Best practices are those methods that have proven their worth over time. They’re a good thing but not always.

In our craft, one such idea is having enough track for a host of different train/switching moves to sustain operator interest over the long term. For decades I never questioned this misguided notion and in doing so, created frustration and discontent with every layout I attempted. Yes, including the I & W.

This early photo shows how I fit three tracks into a space that would be crowded with just two. For the first time visitor, I work in quarter-inch scale and the benchwork shown is just 24-25 inches wide (another so-called best practice for getting the most useable pieces from a sheet of plywood) and the three tracks are spaced on scale thirteen foot centers. Together they consume nearly half the width of the benchwork, leaving little room for anything else.

Early photo of mill area on the I&W

Too much track for the space.

The mess that evolved speaks for itself (below). To my eyes now, this seven year old scene looks horrid, which is why last year, I removed two of the tracks and extensively revamped the scenery. Those tracks never should have been there in the first place. And that tiny little mill building? It’s hardly adequate to fill a truck let along a railcar. I modeled it based on the charm of the prototype. Nothing wrong with that, but such a building needs the right setting, and this isn’t it.

Initial scenery around the mill

The resulting scene doesn’t work.

Both of these photos clearly show how crowded things became. I should have seen this coming and dealt with it immediately but didn’t. Why didn’t I? Well…oh, never mind. You already know the answer.

Are you building a house?
Another mindless decision was how the layout is constructed. Once again, best practice assumes that bigger, stiffer benchwork is better. I tend to agree but with a caveat. I’ve seen O scale layouts built with 2x4s or bigger lumber spaced on 16 inch centers just like a stud wall. Why? Often, so the owner can crawl around on top of benchwork that is too wide to reach into comfortably. If that’s your choice, go for it. But not everyone has to follow the same path.

The I&W is old school, built in place, screwed to two walls and can’t be moved without serious  repercussions. In other words, when the time comes to say goodbye to it, it’s landfill material. That is unless someone wants it badly enough to endure the headaches of moving the thing.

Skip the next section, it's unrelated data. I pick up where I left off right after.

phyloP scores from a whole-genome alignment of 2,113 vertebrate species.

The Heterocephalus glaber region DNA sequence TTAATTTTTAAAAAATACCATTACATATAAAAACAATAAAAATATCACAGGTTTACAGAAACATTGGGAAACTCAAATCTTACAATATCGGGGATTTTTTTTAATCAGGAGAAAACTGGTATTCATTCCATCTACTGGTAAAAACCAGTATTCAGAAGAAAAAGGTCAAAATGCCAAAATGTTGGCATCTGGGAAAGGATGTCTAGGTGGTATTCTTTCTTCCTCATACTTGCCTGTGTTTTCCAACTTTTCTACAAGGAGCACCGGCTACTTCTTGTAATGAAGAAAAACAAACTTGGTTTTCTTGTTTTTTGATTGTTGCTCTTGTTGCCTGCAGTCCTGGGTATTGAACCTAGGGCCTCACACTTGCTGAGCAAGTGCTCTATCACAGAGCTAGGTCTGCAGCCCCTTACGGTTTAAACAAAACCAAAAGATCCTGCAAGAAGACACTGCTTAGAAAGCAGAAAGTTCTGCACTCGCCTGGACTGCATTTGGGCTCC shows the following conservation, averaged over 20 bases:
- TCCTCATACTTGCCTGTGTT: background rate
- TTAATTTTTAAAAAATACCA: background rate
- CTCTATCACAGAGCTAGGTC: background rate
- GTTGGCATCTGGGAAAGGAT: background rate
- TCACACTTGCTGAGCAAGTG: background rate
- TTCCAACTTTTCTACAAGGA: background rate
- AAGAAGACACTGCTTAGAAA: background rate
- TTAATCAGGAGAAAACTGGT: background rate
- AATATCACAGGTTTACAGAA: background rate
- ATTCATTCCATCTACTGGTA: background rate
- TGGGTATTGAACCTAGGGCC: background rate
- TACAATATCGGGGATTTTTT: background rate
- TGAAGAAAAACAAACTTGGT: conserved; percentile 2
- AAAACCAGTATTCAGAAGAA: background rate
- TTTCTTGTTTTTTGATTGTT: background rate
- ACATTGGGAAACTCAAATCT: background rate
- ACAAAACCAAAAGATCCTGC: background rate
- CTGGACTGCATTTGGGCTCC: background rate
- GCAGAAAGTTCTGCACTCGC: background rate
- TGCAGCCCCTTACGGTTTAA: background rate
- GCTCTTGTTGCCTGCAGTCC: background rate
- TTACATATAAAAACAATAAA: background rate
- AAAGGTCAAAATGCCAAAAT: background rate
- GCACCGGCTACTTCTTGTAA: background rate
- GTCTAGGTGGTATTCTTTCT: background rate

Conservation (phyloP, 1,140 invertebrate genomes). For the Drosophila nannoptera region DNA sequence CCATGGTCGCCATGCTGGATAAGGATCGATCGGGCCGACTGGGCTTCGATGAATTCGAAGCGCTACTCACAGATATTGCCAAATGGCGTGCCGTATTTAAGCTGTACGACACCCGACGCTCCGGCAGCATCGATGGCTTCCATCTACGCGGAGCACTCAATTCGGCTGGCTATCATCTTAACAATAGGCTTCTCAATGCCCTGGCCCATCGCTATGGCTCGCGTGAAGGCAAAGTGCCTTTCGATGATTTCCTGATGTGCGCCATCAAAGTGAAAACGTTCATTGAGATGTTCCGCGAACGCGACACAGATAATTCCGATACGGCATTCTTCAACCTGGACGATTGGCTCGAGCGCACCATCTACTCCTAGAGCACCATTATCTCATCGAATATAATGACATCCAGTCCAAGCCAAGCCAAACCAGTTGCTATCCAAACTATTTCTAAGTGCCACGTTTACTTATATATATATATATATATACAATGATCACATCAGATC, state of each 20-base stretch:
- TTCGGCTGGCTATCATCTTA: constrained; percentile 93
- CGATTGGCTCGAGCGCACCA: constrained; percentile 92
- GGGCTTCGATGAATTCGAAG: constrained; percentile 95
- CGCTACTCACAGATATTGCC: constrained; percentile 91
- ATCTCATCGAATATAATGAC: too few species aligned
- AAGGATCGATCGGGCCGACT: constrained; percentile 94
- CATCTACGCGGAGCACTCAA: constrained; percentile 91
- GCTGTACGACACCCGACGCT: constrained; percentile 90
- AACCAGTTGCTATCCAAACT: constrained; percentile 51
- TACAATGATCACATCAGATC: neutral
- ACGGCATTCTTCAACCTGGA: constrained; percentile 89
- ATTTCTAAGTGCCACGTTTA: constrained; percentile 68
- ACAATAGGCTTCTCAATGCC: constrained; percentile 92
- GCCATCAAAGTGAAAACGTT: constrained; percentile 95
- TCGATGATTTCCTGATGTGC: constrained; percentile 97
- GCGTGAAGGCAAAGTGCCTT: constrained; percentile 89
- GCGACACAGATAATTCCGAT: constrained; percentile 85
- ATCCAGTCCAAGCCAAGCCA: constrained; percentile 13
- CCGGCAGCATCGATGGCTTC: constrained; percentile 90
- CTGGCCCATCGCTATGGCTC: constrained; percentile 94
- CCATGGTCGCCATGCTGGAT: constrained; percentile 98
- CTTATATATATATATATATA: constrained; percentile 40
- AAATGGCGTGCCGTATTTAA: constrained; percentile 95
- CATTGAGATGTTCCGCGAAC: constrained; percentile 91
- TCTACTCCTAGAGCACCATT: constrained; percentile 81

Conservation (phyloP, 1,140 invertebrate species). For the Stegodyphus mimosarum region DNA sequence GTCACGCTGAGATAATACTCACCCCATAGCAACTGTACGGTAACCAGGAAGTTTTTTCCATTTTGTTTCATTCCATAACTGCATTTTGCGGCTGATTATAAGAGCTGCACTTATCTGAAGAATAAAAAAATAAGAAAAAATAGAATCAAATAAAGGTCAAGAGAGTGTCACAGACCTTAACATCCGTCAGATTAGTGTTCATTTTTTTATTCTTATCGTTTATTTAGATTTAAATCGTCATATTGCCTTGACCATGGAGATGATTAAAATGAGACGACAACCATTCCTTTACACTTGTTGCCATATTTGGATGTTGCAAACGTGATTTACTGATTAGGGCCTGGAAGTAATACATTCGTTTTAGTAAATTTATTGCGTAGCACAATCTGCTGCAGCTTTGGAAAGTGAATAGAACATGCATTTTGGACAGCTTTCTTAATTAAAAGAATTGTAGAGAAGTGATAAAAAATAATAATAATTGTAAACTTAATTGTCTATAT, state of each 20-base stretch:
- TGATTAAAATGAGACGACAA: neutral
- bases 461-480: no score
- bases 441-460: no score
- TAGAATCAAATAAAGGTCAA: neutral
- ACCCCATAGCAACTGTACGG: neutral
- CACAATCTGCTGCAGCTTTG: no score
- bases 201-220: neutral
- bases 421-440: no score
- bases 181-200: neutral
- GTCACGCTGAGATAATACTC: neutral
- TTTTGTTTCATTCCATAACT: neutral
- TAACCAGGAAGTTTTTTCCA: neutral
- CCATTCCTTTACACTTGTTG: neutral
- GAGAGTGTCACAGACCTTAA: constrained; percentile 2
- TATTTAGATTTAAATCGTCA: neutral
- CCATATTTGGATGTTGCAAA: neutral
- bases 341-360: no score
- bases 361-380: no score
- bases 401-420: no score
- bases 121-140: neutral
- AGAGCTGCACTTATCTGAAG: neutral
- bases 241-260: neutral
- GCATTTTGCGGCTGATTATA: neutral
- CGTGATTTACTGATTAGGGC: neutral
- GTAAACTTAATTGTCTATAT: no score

As I’ve gotten older, my image of the ideal layout has changed radically. It’s very small and self-contained (lighting and backdrop) with a removable staging cassette as the only piece requiring assembly. The idea of a locomotive and a half dozen cars (or less) working in a highly detailed scene holds a lot of appeal these days. Except for a difference in size, this is essentially what I have now, minus the portability factor.

My point is this: model railroading has defined so much “best practice” that the end result is a mind-numbing similarity. We have people using the same conventions in the same ways with the same products and producing the same results. Go on any forum and read the boot-quaking, bone-rattling histrionics from the true believers when some upstart dares to question the cherished doctrine. It’s both funny and sad.

Best practice says those extra tracks added operational variety that allowed me to have more fun playing train. Best practice says the extra car spots allowed me to switch up the scenario from time to time, or at the least, they gave me someplace to display extra rolling stock. (Someone just slapped their head and said: “What rolling stock? He never shows any!” Thanks for stopping by and sharing that.)

Best practice also says that benchwork built like a hurricane bunker eliminates problems down the road. Again, I agree with quality construction practice but now question the notion of benchwork you can live in. But, whatever works for you.

My best practice these days is to always question the “best practice” mentality in light of what I’m trying to achieve. And, would you still come here every week if all I did was parrot the status quo?



  1. Nigel